[11], [12]. The rigorous coupled-wave analysis (RCWA) is widely utilized to analyze and design
the periodic gratings with arbitrary dielectric proﬁles [14], [15]. In the RCWA, boundary value
problems for periodic gratings are solved with the Floquet theorem and state variable method
based on eigenvalues and eigenvectors.
In the present work, we propose a novel approach based on the OTM and Floquet theorem [8]
for the transverse magnetic (TM) plane-wave scattering from inﬁnite RG in a conducting plane.
The inﬁnite structure has been widely analyzed in order to obtain the approximate characteristics
of a reﬂectarray [17], a frequency selective surface [18], and an optical grating [14], [15]. The
OTM has been successfully utilized to derive the backscattering equations of multiple RG [8]. In
order to apply the OTM to inﬁnite RG, the Floquet theorem should be invoked in advance. The
Floquet theorem allows us to regard the inﬁnite RG as the multiple RG in [8]. In other words,
the modal coefﬁcients of inﬁnite RG may be considered as those of multiple RG [16], when the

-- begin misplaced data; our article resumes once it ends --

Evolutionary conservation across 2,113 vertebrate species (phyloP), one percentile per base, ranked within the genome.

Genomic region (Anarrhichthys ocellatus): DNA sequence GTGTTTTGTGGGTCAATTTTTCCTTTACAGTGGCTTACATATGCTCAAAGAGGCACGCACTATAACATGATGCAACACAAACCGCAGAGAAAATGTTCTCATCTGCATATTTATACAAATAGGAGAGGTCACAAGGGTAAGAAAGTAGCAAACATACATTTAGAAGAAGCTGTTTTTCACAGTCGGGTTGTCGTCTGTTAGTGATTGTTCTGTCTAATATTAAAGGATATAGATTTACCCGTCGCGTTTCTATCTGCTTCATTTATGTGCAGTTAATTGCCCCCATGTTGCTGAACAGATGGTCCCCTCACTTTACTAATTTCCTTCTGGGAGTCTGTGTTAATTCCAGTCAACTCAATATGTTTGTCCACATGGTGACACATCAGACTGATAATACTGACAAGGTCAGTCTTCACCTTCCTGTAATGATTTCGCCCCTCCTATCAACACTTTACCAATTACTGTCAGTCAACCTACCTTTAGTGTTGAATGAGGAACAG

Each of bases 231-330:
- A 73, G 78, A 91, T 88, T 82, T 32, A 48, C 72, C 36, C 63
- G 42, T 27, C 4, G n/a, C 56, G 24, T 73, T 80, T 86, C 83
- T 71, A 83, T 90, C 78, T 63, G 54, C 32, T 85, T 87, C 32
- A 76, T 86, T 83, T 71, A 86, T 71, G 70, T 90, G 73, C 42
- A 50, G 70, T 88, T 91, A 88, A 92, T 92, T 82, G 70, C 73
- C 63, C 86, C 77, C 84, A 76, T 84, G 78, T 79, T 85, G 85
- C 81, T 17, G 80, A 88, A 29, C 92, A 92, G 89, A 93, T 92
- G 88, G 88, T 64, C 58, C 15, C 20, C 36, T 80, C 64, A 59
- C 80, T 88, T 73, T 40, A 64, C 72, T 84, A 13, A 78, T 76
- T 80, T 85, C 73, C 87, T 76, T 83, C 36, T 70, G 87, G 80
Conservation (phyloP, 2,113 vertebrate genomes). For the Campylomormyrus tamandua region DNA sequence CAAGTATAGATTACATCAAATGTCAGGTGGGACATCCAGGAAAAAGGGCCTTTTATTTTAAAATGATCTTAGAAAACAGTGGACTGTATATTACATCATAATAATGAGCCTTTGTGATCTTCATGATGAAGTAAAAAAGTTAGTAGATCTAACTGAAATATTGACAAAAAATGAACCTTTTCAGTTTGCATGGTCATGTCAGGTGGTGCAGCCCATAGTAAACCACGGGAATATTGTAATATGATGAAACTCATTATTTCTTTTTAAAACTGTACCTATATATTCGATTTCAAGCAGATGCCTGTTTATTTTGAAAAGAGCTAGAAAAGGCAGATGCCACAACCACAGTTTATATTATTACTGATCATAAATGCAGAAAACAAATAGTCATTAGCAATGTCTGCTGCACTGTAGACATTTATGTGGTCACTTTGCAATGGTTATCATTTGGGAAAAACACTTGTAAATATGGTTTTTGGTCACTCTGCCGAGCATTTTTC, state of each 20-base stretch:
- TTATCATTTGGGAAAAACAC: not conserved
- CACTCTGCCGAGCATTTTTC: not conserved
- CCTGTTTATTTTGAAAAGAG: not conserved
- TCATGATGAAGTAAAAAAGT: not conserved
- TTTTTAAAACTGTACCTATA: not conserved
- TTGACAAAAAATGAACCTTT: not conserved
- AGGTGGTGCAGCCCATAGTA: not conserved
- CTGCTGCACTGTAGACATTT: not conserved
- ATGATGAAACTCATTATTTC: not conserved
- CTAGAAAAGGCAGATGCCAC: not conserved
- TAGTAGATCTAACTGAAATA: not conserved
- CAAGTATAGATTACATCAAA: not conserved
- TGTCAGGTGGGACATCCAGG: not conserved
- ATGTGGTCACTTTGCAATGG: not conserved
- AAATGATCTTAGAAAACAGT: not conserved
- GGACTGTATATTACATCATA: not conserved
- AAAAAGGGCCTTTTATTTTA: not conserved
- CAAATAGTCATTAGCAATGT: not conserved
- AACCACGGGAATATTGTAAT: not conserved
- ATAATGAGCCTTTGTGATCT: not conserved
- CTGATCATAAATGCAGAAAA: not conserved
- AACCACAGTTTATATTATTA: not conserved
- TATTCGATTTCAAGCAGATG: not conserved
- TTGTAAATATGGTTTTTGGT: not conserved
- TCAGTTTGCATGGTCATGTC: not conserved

number of multiple RG goes to inﬁnity. While a standard mode-matching technique based on
the Floquet theorem is widely used to analyze a periodic structure, our method with the OTM
and Floquet theorem is novel in that it deals with a periodic structure in terms of multiple RG
without recourse to the spatial harmonics.
Introducing large number of RG, we also get the scattering equations of semi-inﬁnite RG.
When the number of multiple RG is very large, the modal coefﬁcients may be approximated with
those of inﬁnite RG. In these method, the magnetic ﬁelds within the edges of RG are exactly
represented with the OTM [8] related to the Green’s functions [19], whereas those within the
middle of RG are approximated with inﬁnite RG. The OTM applied to large number of RG
remarkably upgrades the numerical efﬁciency owing mainly to the fast convergent integral and
Floquet theorem. When the number for large number of RG goes to inﬁnity, the analysis of
semi-inﬁnite RG is approximately and efﬁciently obtained. Although the scattering solutions for
April 17, 2008 DRAFT
3.
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semi-inﬁnite RG are approximate, these solutions may be asymptotically correct as the number
of RG related to the Green’s functions becomes very large.
II. INFINITE RECTANGULAR GROOVES
Consider an incident TM plane-wave impinging on inﬁnite RG in a conducting plane shown in